Archive for category SEO

Reciprocal Linking

Is reciprocal linking bad? This is the practice where you place a link on your site, in exchange for someone else doing the same back to you from theirs.  I think the answer to this question depends on your site, how well known it is already.  Because if you have a new website with few or no backlinks coming to it, then getting reciprocal links can help you to get started, to help you create your ‘web presence’.

On the other hand if you have an older established website that is already decently ranked by the search engines, then reciprocal linking can be bad. By linking to other sites, you lend your good credibility to them and can thus dilute what you have.  So as your site moves up the ranking ladder, you don’t want to be linking to sites of lesser or questionable value.

And if you do create a link page on your site, here are a few rules to follow:

  1. Give it a good name like “Partners” or “Sites We Recommend”.  Don’t call it your backlink page.
  2. Place links on the page that really will be helpful to your website visitors.
  3. The links should be helpful to your customers, relevant to your industry, and be quality sites
  4. Include not only sites that are linking to you – also link to sites that don’t. Magazine sites about your industry, trade groups, and any other sites people might consider ‘helpful’ to them.

Having nothing but a bunch of links to bogus sites is bad, it identifies your site as nothing but a spammer site engaged in a linking scheme. Google says this about it:

“some webmasters engage in link exchange schemes and build partner pages exclusively for the sake of cross-linking, disregarding the quality of the links, the sources, and the long-term impact it will have on their sites… and can negatively impact your site’s ranking in search results”

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Do you really need backlinks?

I’ve worked SEO for some years now, and remember fondly (not) how I would put my websites into various directories, lists, blogs and phone books.  Spent quite a bit of time doing it, and today find that it means next to nothing.

So I saw the image below recently on Wikipedia, under Page Rank, which clearly shows that 1 good backlink will trump a hundred lesser backlinks every time, (the orange website C).  Even though website B (red) has lots more backlinks, website C is almost as high with just the single link coming into its site from a highly ranked site.

So the point I would make here is this: stop wasting your time on getting lots of poor back links. Instead concentrate on getting authority backlinks – backlinks that are from “quality” websites relevant to your own.  I’ll write a another post on this, because it is important enough to deserve its own space.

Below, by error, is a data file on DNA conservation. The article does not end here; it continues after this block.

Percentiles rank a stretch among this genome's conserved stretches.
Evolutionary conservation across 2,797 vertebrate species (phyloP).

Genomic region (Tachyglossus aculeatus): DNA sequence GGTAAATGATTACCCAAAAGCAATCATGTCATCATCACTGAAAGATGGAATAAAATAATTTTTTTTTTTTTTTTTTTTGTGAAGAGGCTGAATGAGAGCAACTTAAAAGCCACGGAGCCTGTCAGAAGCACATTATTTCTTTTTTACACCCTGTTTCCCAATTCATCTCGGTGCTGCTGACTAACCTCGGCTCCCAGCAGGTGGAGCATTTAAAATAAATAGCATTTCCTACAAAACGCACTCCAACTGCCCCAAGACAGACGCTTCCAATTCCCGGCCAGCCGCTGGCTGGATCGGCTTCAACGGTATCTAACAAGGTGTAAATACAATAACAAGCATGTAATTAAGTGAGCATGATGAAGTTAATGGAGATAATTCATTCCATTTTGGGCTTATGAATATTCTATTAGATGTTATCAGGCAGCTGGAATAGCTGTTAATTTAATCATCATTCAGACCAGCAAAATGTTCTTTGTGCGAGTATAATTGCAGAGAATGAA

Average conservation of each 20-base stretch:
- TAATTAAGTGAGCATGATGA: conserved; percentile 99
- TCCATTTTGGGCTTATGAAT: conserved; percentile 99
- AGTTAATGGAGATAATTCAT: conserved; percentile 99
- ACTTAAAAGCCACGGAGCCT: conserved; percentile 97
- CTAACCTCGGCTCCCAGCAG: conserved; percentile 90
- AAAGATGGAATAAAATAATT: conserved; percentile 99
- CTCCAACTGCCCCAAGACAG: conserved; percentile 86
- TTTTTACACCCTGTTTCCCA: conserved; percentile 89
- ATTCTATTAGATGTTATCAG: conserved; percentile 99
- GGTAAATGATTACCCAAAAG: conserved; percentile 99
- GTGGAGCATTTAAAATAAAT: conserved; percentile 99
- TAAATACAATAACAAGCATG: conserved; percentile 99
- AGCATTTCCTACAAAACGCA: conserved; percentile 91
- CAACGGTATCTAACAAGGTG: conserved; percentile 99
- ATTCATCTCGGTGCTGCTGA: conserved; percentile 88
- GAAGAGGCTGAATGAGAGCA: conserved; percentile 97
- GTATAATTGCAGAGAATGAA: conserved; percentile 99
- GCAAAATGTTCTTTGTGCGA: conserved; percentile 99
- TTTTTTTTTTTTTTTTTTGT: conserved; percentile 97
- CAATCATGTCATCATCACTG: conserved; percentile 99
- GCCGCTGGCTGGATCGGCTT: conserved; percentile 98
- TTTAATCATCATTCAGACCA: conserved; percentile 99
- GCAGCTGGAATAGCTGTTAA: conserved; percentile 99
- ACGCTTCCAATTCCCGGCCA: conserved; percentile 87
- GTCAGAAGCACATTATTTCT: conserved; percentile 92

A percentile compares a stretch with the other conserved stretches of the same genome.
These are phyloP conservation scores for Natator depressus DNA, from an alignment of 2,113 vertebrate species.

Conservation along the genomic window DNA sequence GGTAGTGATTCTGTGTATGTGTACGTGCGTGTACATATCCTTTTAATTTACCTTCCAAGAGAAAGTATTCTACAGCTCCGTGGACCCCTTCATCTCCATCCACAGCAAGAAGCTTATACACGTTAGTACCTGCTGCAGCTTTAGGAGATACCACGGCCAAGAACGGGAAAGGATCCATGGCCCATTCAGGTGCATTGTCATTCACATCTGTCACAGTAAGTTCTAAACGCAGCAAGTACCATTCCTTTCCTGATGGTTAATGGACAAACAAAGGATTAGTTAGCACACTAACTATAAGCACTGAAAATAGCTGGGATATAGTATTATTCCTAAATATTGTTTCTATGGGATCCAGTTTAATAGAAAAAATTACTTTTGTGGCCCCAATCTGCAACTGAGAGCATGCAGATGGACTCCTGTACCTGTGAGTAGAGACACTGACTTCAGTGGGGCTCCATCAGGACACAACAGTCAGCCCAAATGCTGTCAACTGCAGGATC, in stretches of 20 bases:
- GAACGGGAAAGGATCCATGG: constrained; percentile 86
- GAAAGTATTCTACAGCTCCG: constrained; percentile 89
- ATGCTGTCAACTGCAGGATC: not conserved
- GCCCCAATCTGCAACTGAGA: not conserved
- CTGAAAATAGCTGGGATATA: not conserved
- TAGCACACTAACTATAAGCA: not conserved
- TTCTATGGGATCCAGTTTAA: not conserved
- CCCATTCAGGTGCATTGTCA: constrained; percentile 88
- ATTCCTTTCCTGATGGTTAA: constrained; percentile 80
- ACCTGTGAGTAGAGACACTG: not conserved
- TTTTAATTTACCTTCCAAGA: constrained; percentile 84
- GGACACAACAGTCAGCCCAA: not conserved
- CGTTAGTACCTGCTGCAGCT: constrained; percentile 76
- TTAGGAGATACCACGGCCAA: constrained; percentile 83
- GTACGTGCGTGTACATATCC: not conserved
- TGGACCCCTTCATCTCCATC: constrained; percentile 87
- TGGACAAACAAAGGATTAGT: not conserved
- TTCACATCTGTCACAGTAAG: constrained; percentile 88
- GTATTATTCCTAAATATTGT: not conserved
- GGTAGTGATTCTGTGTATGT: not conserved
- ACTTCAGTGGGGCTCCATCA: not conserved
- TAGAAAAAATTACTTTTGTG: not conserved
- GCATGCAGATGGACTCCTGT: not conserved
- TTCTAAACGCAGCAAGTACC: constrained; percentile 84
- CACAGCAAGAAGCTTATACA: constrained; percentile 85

And to be clear on one point. For a new website just starting out, the lesser known backlinks can and do help to get your site discovered around the web.

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Website Analytics

So which website statistics are most important to look at when evaluating the performance of your website? The easy answer is to say the traffic levels – and you would be dead wrong. A high traffic website can still fail if it is not converting the traffic into sales or leads.

So for someone like me who gets hired to improve the performance of a website, the website analytics are crucial to the cause.  Knowing which statistics to look at, understanding what they mean, as well as making them understandable to the client is what it is all about. The first order of business is to get a good snapshot of how the site is performing right now, then second is to figure out how to make things better.

If you are selling stuff, or gathering leads from the site – a good performer is usually pretty easy to spot. With a good performer you don’t need to look at the statistics to know – you look in the cash register (smile).  But wait a second, even with a so-called good performing website – don’t you want to improve it even more, make even more money?  Of course you do!

And you don’t want to just look at the current statistics for the site – what is important is to know the trends. You put the statistics into a spreadsheet if you have to each week, and that way you can tell if you are improving or not. You can take an action on the site and then watch and see if it results in the desired way.

When I first work on a site, I can usually get some significant improvements made because the site is usually missing some fundamental stuff – this is the low hanging fruit. But as you continue, it gets harder and harder to improve things, and at that point you have to look for incremental improvements over time – which is only identified by using trend data.